Epicurus’s Happiness Hack

I think Epicurus is the most misunderstood of all philosophers. The pleasure principle propounded by him is largely misinterpreted and the wrong ideas have fuelled an entire generation of ‘Carpe Diem’ and ‘Wine, Dine & Be Merry- for there is no tomorrow’ generation.

I want to make this post super simple and so I am simply going to list down the key takeaways from his philosophy of how to live a happy and fulfilling life.

1. Seek necessary pleasures, shun unnecessary pleasures: Epicurus makes an important distinction between necessary and unnecessary desires. Necessary desires are those which are necessary for survival, health and fitness of the body-mind-sense complex. These include the desire to be free of pain, the desire to have a family, friends, nourishing food, a place to comfortably rest, have an engaging occupation that pays decently and the desire for inner tranquillity and harmony in life.

Unnecessary desire is that whose fulfilment comes with a lot of exertion and which we can very well do without. ‘Beyond a certain point, we can’t extend pleasure; we can only vary it’, writes one of my favourite writers Eric Weiner. A swankier car, the latest fitness watch, a larger TV, a new job, a new pair of shoes, those extra set of muscles: they don’t come without exertion yet they only give you slightly different variants of the same pleasure you otherwise enjoyed and so it’s worth asking the question, ‘is it really necessary?’.

2. Seek Ataraxia, not pleasure: Only when we are in pain do we feel the need to seek pleasure, a need which inevitably only produces greater pain. In order to get rid of this pain-pleasure-pain cycle, we need to cultivate a mindset in which there is no pain. Thus the aim is not the positive pursuit of pleasure. The aim is rather the attaining of a neutral state which is best described as “peace of mind” or ‘Shanti’ of the Vedanta or “emptiness,” the Buddhists refer to it. The Greek word Epicurus uses for this state is ataraxia, which literally means “freedom from worry.” It’s a state when you feel rested, fresh, active and sensitive. And when pleasure comes, welcome it wholeheartedly while it lasts. Consciously stay away from the hedonic treadmill where all of life is spent for the next dopamine kick.

3. Cultivate the wisdom to understand when pain is necessary: We need the wisdom to see which pleasures are really pleasurable, and which pains are necessary to produce pleasure. Some pleasures lead to greater pain, like getting drunk on alcohol or high on drugs, or smoking your lungs out and so the wise person will shun behaviours that threaten his or her health and long term pleasure capacity. On the other hand, certain pains, like sadness can lead to an appreciation for life or exercise, which can lead to a healthy body-mind which are highly pleasurable states. We should not, therefore, get rid of all negative emotions but only those that lead to unnecessary pains. This, by the way, is also one of the main conclusions that positive psychologist Ed Diener outlines in his latest research on the empirical basis of happiness.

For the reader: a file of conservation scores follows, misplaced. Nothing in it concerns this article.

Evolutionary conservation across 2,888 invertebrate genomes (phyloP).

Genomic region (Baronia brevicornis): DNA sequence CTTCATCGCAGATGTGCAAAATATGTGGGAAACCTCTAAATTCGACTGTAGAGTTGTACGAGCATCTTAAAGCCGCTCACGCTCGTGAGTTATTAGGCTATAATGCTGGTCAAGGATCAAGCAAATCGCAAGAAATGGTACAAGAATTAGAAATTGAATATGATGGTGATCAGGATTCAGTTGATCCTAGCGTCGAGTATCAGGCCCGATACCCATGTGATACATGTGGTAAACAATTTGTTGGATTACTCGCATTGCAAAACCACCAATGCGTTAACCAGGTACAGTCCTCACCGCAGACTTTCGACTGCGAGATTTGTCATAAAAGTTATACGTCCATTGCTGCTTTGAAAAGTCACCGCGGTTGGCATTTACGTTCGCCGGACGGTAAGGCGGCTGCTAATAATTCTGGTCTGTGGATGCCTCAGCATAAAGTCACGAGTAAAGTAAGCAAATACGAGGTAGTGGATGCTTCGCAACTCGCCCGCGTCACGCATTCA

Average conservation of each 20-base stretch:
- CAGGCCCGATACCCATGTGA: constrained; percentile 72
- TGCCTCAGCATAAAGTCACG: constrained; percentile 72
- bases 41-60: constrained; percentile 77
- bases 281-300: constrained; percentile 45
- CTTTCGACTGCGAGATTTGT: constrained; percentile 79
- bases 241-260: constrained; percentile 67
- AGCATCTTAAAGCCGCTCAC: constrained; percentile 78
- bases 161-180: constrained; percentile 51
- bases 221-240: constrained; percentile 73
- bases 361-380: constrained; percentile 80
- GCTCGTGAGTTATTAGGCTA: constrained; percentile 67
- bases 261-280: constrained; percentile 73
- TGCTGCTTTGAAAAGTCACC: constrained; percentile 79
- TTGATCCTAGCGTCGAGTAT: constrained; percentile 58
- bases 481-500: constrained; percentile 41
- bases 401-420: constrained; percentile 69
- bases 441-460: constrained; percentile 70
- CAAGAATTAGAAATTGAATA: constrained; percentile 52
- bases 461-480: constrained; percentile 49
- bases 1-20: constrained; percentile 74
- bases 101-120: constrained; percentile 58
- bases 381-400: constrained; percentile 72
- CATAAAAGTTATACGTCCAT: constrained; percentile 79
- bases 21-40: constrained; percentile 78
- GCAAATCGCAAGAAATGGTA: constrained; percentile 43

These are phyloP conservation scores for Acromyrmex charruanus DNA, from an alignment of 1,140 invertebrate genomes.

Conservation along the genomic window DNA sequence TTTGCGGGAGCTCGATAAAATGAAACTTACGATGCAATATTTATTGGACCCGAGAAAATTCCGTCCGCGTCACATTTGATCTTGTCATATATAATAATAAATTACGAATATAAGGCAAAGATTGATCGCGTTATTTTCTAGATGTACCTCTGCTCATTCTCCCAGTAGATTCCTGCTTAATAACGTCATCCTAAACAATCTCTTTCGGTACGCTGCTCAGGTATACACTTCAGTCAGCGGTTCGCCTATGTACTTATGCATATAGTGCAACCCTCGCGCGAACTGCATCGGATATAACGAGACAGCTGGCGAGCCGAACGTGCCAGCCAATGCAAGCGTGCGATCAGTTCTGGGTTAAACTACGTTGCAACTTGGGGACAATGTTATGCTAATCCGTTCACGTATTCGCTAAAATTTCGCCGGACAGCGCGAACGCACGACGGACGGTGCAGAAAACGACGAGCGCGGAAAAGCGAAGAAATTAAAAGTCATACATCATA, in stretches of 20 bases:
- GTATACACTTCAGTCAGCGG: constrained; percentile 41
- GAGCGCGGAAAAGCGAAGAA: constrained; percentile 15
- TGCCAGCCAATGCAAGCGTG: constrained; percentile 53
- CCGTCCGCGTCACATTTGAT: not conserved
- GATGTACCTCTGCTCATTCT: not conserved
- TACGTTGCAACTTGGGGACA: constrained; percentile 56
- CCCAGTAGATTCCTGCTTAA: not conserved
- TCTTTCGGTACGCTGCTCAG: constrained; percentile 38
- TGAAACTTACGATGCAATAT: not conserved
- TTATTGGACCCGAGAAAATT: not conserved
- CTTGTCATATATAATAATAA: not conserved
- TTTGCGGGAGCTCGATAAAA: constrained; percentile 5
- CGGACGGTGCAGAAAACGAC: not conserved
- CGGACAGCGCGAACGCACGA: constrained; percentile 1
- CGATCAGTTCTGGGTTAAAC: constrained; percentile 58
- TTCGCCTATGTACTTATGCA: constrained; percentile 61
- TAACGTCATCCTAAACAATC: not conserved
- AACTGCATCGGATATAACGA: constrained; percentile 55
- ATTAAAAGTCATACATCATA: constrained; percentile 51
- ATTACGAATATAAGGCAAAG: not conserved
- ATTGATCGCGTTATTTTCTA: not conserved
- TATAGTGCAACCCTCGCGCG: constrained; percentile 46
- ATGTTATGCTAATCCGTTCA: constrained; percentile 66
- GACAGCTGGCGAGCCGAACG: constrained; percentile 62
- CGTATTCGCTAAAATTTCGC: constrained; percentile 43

4. Lasting happiness is found within:

The philosopher is the happiest of all people, for he chooses the stable pleasures of knowledge over the temporary and volatile pleasures of the body. Epicurus goes on to say that if one practices these precepts, he will become a “god among men,” for he will have achieved an immortal state even whilst in a mortal body.

The secret to happiness lies in reducing our dependence on external things. This keeps us from the anxiety to obtain them, the insecurity of keeping them and the disappointment of losing them.

5. Happiness flourishes when exercised with like-minded people:

Friendship is a necessary ingredient that sweetness the deal of happiness that life has to offer us. For one who has tasted it once, it is the necessary ingredient. Friends are needed, not a company in getting wasted on weekends but rather as sparring partners for your accumulated wisdom.

Of all the means which are procured by wisdom to ensure happiness throughout the whole of life, by far the most important is the acquisition of friends.

Epicurus, Principal Doctrines 27

The quality of friends you gather is a reflection of your knowledge and wisdom.

“Exercise yourself in these precepts day and night both by yourself and with one who is like minded; then never, either in waking or in one’s dreams will you be disturbed, but will live as a god among men. For man loses all semblance of mortality by living in the midst of immortal blessings.”


So, those are five Happiness Hacks of Epicurus that I wished to share on this blog for a while now and am happy to finally do it. Let me know what you think of this.


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